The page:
Space tarantula revealed in stunning images by NASA Webb telescope

NASA’s James Webb Space Telescope has captured stunning images of a “cosmic tarantula”: the Tarantula Nebula.

The nebula, officially called 30 Doradus, earned its spider nickname because “the region resembles a burrowing tarantula’s home, lined with its silk,” NASA said Tuesday.

The Tarantula Nebula sits 161,000 light-years away from Earth, in the Large Magellanic Cloud galaxy. Home to some of the biggest and hottest stars ever known, the Tarantula Nebula is the largest star-forming region within the galaxies closest to the Milky Way, according to NASA.

A nebula is a gigantic cloud of dust and gas in space. Some nebulae, like the Tarantula Nebula, are known as “star nurseries” because new stars form in the region. Other nebulae are created from explosions of dying stars, NASA says.

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Area surrounding the central star cluster of the Tarantula Nebula, captured by the James Webb Space Telescope's Mid-Infrared Instrument.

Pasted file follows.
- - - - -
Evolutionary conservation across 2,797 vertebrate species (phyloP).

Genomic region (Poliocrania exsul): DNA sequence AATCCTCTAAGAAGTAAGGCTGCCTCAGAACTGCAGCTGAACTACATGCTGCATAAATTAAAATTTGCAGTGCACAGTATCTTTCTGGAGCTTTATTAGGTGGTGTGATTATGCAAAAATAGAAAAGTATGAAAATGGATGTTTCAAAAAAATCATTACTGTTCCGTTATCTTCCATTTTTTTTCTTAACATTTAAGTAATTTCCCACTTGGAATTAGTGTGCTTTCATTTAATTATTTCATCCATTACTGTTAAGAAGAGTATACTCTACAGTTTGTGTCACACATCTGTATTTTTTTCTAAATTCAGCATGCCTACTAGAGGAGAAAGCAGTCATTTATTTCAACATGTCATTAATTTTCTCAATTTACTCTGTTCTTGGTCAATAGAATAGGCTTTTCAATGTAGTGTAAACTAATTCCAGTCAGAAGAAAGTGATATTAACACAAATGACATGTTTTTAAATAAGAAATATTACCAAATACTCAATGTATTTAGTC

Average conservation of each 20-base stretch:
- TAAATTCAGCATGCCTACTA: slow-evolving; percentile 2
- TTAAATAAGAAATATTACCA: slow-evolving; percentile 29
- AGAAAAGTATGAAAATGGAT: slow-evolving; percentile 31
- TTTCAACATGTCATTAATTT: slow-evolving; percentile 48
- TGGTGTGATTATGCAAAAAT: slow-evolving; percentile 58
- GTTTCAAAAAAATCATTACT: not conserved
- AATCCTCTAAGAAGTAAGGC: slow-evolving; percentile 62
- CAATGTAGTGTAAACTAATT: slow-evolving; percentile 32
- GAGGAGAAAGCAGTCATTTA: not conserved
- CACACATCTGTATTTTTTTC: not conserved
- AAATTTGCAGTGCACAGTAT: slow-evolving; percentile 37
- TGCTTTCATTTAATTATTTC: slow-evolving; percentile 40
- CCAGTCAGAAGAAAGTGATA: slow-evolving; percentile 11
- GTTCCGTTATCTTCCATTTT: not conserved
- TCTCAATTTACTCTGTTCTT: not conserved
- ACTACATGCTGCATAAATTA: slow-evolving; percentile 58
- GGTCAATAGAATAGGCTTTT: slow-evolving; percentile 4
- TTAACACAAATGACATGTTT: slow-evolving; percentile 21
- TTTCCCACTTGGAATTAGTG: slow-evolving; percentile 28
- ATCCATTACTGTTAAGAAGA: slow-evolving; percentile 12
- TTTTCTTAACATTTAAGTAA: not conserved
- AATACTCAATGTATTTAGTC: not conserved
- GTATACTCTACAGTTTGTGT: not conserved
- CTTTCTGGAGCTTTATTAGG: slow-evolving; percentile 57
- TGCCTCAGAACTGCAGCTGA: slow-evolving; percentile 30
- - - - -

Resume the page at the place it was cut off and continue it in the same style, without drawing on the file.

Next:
The Tarantula Nebula has been observed by astronomers studying star formation, but the James Webb Space Telescope has now captured “thousands of never-before-seen young stars” and key “star formation-in-action.” Experts hope the Webb telescope will help advance more research (within and beyond this nebula).

The Tarantula Nebula is especially interesting because it has similar chemical makeup to that of star-forming nebulae observed during the “cosmic noon” – when star formation peaked at a time the universe was just a few billion years old, NASA says.

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